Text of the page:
So if I pass it on top of my cyclist, it just covers them up. What I'm going to do though is I'm going to change that Blending mode. Now, I can change it from the Layers panel. We saw it earlier. I can also change it from the Properties panel down below. And again, there's my whole list of different options. I'm going to choose Soft Burn, and see what happens. You'll notice as I move this around, take a look at what's happening behind the logo. You notice how it's blending in with the background. We're seeing some of the detail of the background scenery, and I can continue to play around with this. I think I'll try - Stamp looks kind of interesting.
And as I move it around again, you'll see I'm gaining basically sort of a semi-translucent look. If I bring it on top of my cyclist, especially in the areas that aren't white, we're getting some really interesting effects going on. So working with Blending modes can open up a lot of options for you creativity-wise. One more note on how Blending modes work with Symbols. Well, they don't. Just to give you an idea here, I have a set of objects that have been grouped together. They have Blending modes applied to them. In fact, if I grab my Sub-selection tool, I can see that the top snowflake has a Darken Blending mode, and the bottom snowflake has a Negation Blending mode.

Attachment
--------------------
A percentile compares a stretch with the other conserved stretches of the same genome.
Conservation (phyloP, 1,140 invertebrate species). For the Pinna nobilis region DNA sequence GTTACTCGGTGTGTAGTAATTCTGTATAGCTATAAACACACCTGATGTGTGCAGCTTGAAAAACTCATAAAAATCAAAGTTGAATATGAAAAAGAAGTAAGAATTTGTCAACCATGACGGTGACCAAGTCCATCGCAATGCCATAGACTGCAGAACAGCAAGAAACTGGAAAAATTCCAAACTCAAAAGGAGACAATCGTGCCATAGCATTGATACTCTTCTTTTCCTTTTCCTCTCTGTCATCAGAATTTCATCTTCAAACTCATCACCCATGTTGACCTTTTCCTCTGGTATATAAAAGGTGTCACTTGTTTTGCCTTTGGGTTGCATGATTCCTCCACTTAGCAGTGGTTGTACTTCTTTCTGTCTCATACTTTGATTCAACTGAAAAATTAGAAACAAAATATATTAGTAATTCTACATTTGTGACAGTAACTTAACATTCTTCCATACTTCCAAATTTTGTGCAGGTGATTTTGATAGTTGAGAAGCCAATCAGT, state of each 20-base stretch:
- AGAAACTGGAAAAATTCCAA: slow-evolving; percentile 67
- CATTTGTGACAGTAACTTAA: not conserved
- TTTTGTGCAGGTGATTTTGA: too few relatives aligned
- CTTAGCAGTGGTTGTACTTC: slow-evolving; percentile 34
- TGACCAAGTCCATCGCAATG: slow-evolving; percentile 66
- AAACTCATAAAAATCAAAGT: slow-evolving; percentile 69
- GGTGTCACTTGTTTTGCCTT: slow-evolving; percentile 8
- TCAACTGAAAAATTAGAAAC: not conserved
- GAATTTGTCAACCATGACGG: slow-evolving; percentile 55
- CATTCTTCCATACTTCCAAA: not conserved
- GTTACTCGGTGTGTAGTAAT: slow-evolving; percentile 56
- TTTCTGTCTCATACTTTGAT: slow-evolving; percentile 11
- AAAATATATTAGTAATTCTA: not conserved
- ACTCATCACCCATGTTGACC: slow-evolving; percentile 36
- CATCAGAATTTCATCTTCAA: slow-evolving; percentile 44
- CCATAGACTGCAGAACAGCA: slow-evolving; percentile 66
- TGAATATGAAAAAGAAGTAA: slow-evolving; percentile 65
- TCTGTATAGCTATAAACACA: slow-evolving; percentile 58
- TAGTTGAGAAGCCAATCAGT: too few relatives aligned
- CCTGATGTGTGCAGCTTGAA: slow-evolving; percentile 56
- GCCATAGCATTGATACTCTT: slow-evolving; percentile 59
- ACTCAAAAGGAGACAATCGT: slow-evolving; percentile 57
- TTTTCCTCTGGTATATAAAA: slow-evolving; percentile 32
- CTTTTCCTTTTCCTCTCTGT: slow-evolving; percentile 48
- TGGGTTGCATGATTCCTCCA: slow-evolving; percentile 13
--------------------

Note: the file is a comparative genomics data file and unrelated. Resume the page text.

And if I spend a lot of time experimenting with Blending mode to get just the right effect, and then I decide to convert this to a symbol, we run into a bit of a problem. So I'm going to select my whole object again and choose Modify > Symbol > Convert to Symbol. I'll just call it snowflakes. And you'll notice when I'm returning back to the canvas and my instance is sitting on the actual canvas, the Blending modes are gone. So there is an issue with Blending modes. They aren't supported in the actual instance. Now that's not to say I can't use a single Blending mode on the instance.
But the individual Blending modes I had in the original symbol are no longer available. So just to give you a quick idea, I'm going to increase my canvas size here, and just reposition the one instance and create a copy, and just drag them around so that I have some overlap. Now, with this particular instance, I can go and choose a single Blend mode, and that will actually work. Notice that everything basically is blending with the background and with the other objects. As I move it around, you'll see that the Blending mode works. But the actual Blend modes that were applied to the original symbol, if I double-click on it to edit it, you'll see, there is the original Blending modes.
They are not being applied at the instance level. Just something to be aware of so you don't spend a lot of time doing something like this, and then it trips you up in the end.